Confessions logo

The Drugs Don't Work Anymore

A story about a song.

By John GilroyPublished 2 months ago 4 min read

I was walking through Hyde Park in Leeds listening to a song that reminds me of many things and yesterday added more memories to it, more than what I thought could be added to a song that I'd previously assossiated with boredom. Smoking cigarettes on my mums balcony or through the kitchen window, with the extractor fan whizzing behind my head worrying that it will wake the others up as I puff on the cigarette taking in the words. These moments already remind me of the past, The Verves album and Bitter Sweet Symphony in particular. It reminds me of my art foundation and a tutor talking in a lecture about how he had wanted to mimic Richard Ashcroft in every manner. I had no clue who the bloke was at first I recognised the song and the area the video had been filmed in that too had memories linked to it; greasy spoon cafes and leather jacket clad thugs. Walking over the car as it pulls to a stop at the junction in Hoxton the era of the early 2000's it makes me smile in a bitter sweet symphony through the bitter sweet simplicity of it all.

I played the song to myself last night I had recently got a free music streaming trial and was playing the music to myself as I was relaxing in bed we had just seen a mate to celebrate his birthday smoked a spliff with him and laughed our way home staggering past bins that line the streets of the students part of Leeds. I was in my room playing the music to myself when I had wanted a cig I guess its a habbit formed from the sound of the song, like information with chewing gum. I went downstairs and asked a housemate for one.

We smoked in the garden, the smoke tasting more toxic than normal. I got halfway through it and thought about chucking the rest of it but that felt like a waste especially as my mate was stood next to me, so I inhaled the rest flung the butt at the ashtray that sits on our rotting garden table and began to make some belated dinner, spaghetti and pasta. I've replayed the song about three times by this point and theres now three of us singing along to it in the kitchen. My other housemate who's not in the house at this point in time grew up in the same area as Ashcroft, so I brought that up in conversation. I began talking about everything that the song reminds me of; cigarettes on the balcony at my mums, being bored, missing Leeds and my mates there.

Suddenly I begin missing those moments. We all start missing home. Missing the feeling of missing Leeds.

It makes me wonder whats going to happen after university, what the song will remind me of then. The boys leave the kitchen for a moment and my girlfriend calls me. She's just been having dinner around hers with a girl that one of my housemates has been seeing we've somewhat adopted her as our own mate and he said that she would be coming over soon so the phone call was half expeted, she asks me to come over for the evening she asks me what I'm up to. I tell her about my meal at what I then realised was quater to twelve at night. I realised that I might still be stoned.

I finish cooking the meal and head upstairs as the boys play FIFA. The front door goes and my housemate goes downstairs to answer as I sit down. I open the widnow of the upstairs living room, a tiny one that was meant to be the residance of whoever pulled the short straw of bedrooms a law ignored in the name of comfort, swapping the bedroom that was in its place for that of the larger one that now takes its place downstairs. It's something of an abstarct painting. Cubism at it's finest or something like that. Anyway, I go to shout down from the window something stupid but the front door had already been opened and closed by this point and I could hear the footsteps approaching up the stairs. I change sofas sat on the arm rest and the food on my knees as me and the visitor watch the two other boys play FIFA. She starts telling us about the evening and makes a joke about how we're now swapping places.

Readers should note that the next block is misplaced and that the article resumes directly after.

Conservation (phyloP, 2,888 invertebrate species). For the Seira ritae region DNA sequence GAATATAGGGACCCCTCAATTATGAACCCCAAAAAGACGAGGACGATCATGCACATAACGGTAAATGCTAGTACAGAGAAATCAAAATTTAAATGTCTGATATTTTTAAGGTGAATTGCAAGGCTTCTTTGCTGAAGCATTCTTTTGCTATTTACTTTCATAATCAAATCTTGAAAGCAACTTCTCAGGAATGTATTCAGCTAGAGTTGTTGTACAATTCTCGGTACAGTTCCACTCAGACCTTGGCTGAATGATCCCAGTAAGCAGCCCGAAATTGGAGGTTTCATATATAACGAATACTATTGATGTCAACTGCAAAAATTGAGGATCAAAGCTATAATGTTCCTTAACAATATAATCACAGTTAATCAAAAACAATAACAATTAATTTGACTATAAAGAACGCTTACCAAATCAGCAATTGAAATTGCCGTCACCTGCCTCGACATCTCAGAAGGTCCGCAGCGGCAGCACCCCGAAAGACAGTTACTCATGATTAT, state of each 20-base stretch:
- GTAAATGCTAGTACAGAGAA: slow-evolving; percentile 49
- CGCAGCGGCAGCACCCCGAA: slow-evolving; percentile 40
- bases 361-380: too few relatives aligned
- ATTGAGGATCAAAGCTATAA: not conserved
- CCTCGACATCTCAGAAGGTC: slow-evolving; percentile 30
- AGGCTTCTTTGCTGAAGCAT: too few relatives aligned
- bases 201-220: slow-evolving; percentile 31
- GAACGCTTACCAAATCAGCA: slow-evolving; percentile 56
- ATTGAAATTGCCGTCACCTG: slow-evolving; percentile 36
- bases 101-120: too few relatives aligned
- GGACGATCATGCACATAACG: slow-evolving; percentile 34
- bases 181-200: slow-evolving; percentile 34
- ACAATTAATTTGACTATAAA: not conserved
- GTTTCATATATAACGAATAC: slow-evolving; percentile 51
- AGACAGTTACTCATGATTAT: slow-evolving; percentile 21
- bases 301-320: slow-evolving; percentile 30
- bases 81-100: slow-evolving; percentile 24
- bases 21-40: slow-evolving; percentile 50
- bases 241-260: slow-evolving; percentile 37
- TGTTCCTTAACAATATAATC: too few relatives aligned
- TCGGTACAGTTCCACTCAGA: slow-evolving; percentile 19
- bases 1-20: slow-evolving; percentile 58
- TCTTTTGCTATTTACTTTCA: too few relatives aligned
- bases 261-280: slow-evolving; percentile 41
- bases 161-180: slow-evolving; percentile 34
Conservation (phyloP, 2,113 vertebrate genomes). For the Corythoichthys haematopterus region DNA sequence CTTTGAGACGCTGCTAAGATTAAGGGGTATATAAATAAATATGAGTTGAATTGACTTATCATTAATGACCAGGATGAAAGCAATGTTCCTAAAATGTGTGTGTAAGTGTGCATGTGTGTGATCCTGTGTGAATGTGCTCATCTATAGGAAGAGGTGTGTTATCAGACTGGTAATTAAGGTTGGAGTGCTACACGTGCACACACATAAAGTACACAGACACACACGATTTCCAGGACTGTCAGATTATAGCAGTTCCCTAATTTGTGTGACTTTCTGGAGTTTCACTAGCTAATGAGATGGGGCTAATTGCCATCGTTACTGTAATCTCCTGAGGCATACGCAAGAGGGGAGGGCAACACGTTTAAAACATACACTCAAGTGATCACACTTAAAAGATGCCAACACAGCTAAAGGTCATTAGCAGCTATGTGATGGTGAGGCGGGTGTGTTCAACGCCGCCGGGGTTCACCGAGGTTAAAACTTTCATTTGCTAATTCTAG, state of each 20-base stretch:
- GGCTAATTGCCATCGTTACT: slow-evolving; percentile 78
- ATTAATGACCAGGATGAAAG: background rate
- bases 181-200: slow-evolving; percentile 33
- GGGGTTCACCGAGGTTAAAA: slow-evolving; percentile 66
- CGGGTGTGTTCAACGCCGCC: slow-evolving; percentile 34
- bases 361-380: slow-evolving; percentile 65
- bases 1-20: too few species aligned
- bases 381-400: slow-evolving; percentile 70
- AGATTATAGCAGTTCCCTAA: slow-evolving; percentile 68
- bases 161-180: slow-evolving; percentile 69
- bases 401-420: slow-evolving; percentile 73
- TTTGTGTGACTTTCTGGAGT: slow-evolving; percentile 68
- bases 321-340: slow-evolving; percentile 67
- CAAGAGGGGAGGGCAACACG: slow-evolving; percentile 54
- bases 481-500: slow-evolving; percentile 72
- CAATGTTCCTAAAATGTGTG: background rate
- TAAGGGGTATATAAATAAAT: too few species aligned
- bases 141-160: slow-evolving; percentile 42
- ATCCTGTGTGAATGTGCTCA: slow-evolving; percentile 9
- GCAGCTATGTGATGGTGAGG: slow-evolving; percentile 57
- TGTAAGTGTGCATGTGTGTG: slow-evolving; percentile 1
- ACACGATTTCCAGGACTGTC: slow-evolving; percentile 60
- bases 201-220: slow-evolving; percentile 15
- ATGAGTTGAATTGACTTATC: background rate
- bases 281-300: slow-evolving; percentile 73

"You've got a big space to fill" she says.

"Yeah... right" I reply with intended dry sarcasm.

The conversation follows of what I'm eating and so forth, plans for Christmas and drips of conversation from the evening.

I have a shower and leave.

Hair still wet as I confront the cold air of Leeds.

Earphones in.

The Drugs Don't Work Anymore plays to soothe me sweetly.

I get to my partner's flat and knock on the ground floor window. Balancing on a ledge that feels even more dangerous in the damp conditions on this December evening.

She smiles from her bed and comes to let me in.

We go inside and I say, "I've got a song that I want to show you".


About the Creator

John Gilroy

I'm a writer from London, now based in Leeds. Annecotes, trians of thought and poems are what I write.

Reader insights

Be the first to share your insights about this piece.

How does it work?

Add your insights


There are no comments for this story

Be the first to respond and start the conversation.

Sign in to comment

    Find us on social media

    Miscellaneous links

    • Explore
    • Contact
    • Privacy Policy
    • Terms of Use
    • Support

    © 2023 Creatd, Inc. All Rights Reserved.